Here at The Mortgage Genie we have a comprehensive understanding on how to get a mortgage and are committed to helping people secure loans of all types. We hope that this article has cleared up any ambiguities and answered your questions surrounding a remortgage to pay for home improvements.

Every day we aid a growing number of people in finding housing happiness by assisting them to get their ideal mortgage product and guiding them through each step of the way. If you’re in need of a team of expert mortgage brokers, then you’re in good hands. Contact us at 01915809890 today and we’ll set you on the journey towards getting those dream property improvements! And why not see how much you could borrow up to today by using our mortgage calculator?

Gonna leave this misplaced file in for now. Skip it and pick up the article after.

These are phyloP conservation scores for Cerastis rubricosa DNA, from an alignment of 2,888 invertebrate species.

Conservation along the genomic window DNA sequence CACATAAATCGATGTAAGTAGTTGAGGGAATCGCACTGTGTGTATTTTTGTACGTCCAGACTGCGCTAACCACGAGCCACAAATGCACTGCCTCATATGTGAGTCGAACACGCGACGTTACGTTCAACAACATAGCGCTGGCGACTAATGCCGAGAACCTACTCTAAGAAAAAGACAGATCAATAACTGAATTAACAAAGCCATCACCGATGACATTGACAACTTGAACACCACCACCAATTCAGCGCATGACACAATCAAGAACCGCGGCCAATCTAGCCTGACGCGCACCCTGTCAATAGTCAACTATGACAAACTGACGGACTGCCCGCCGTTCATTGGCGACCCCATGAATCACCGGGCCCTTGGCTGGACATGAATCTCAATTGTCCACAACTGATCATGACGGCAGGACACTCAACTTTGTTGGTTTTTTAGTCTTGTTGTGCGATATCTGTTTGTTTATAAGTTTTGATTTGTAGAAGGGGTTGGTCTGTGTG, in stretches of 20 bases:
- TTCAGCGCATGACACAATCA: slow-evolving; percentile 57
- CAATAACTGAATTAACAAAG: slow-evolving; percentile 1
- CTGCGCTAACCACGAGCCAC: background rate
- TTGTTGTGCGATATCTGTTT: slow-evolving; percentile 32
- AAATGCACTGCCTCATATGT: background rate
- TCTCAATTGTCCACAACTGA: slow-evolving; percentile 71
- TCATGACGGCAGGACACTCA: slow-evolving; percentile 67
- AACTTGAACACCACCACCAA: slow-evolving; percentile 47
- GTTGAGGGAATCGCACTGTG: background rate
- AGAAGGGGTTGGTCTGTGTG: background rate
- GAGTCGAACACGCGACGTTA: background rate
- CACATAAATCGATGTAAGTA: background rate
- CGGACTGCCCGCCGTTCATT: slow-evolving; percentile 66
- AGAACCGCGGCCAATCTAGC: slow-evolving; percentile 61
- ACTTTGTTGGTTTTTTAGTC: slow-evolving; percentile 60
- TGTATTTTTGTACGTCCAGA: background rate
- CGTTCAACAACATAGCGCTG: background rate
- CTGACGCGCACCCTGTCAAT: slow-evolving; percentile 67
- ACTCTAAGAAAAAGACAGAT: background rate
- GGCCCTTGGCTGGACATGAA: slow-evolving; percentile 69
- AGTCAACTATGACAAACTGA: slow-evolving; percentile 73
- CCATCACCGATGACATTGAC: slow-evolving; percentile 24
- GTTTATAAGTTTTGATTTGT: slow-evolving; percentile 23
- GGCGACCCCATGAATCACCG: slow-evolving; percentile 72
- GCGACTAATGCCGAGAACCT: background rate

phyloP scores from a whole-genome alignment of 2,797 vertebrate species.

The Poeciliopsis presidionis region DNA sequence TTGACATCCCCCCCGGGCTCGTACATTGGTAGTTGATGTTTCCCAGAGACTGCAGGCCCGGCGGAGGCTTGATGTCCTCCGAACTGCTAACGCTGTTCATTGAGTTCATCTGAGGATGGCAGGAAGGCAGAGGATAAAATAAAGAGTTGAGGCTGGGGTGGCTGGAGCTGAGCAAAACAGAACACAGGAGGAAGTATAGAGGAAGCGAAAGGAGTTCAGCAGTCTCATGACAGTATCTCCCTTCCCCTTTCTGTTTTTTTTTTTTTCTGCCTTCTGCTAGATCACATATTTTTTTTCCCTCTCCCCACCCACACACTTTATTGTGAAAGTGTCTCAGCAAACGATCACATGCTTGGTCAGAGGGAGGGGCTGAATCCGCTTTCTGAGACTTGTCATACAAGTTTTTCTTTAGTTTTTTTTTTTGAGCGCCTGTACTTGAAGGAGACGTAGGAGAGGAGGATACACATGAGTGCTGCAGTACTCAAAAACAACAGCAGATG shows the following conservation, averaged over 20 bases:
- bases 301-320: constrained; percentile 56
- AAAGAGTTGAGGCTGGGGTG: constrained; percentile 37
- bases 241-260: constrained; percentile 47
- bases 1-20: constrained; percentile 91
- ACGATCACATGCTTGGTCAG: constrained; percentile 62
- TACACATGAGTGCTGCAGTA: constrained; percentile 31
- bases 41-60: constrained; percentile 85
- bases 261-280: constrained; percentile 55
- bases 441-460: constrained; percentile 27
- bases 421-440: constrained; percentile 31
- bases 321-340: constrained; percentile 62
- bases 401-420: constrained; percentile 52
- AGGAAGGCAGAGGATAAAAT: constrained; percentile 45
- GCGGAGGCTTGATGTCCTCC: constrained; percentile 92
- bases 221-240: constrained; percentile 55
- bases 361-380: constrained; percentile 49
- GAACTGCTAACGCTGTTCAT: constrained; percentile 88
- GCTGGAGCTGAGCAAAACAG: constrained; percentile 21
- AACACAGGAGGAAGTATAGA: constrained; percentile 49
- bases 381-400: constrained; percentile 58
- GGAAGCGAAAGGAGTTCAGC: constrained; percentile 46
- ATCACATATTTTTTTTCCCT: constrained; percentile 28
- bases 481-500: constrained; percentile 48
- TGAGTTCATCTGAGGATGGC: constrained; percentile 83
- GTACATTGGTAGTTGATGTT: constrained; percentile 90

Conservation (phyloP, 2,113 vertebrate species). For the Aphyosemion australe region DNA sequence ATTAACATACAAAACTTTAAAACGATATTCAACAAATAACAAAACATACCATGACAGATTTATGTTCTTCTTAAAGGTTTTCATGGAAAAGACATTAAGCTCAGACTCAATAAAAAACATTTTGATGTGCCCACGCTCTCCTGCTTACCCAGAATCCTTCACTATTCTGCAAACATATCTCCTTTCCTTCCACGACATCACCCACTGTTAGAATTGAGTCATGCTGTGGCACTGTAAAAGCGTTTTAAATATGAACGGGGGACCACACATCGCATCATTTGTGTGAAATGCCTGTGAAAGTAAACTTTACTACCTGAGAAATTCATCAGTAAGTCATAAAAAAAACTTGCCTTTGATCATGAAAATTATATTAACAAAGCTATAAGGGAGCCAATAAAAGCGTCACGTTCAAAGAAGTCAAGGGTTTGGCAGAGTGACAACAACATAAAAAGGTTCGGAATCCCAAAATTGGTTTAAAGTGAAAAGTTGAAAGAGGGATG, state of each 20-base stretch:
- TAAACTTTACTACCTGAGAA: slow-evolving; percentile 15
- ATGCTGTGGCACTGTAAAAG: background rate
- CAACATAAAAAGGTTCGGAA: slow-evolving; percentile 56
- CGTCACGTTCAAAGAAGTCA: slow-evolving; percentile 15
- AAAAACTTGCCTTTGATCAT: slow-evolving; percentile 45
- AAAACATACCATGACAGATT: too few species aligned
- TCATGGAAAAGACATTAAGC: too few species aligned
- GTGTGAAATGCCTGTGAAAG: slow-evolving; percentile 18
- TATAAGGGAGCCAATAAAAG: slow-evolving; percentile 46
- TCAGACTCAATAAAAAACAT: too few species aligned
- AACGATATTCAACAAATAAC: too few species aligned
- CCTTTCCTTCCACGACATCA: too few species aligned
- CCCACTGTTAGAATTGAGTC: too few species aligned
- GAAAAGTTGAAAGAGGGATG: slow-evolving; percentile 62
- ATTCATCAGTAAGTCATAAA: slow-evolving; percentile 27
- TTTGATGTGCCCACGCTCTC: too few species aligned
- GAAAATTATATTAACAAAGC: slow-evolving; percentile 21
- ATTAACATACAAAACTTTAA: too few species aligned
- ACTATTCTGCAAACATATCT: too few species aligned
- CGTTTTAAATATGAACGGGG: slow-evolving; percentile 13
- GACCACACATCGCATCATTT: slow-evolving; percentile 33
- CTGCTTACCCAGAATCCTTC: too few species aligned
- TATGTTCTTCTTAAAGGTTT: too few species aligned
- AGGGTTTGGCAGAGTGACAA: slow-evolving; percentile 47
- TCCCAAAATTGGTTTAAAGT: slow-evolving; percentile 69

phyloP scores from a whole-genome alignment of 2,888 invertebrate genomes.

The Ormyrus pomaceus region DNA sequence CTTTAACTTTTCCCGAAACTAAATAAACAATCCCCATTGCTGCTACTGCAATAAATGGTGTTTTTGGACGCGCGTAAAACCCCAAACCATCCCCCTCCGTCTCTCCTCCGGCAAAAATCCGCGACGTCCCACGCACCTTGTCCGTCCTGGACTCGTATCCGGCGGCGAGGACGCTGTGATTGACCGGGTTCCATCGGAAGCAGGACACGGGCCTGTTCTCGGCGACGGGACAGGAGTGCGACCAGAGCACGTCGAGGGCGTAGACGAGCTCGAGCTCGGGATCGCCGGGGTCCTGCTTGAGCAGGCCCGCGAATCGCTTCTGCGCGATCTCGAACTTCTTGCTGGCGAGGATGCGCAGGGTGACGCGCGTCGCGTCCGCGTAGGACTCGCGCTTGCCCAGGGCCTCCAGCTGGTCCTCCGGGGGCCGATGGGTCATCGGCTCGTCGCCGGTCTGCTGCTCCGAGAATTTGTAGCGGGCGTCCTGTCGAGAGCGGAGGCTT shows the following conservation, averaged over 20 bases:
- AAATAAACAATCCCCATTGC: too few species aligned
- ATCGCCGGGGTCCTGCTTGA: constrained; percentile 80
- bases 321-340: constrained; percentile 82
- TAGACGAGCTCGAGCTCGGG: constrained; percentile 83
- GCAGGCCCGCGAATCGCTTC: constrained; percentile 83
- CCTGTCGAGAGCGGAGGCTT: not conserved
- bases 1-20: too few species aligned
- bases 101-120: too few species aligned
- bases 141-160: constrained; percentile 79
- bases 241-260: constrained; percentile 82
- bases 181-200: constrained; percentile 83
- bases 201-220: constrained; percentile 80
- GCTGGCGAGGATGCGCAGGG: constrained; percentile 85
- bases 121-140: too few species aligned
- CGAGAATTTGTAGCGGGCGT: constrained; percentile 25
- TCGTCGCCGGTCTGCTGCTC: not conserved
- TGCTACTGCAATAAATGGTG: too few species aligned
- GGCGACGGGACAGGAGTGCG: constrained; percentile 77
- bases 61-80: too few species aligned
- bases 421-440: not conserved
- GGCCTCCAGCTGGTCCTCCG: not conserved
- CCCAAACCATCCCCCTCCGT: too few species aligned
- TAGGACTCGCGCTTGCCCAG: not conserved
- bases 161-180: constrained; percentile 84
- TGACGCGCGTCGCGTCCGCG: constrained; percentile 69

Company Information

The Mortgage Genie Limited is Registered in England and Wales with Company Number 9803176. The Mortgage Genie Limited is an Appointed Representative of PRIMIS Mortgage Network, a trading name of First Complete Ltd. First Complete Ltd is authorised and regulated by the Financial Conduct Authority. Most Buy-to-Let Mortgages are not regulated by the Financial Conduct Authority.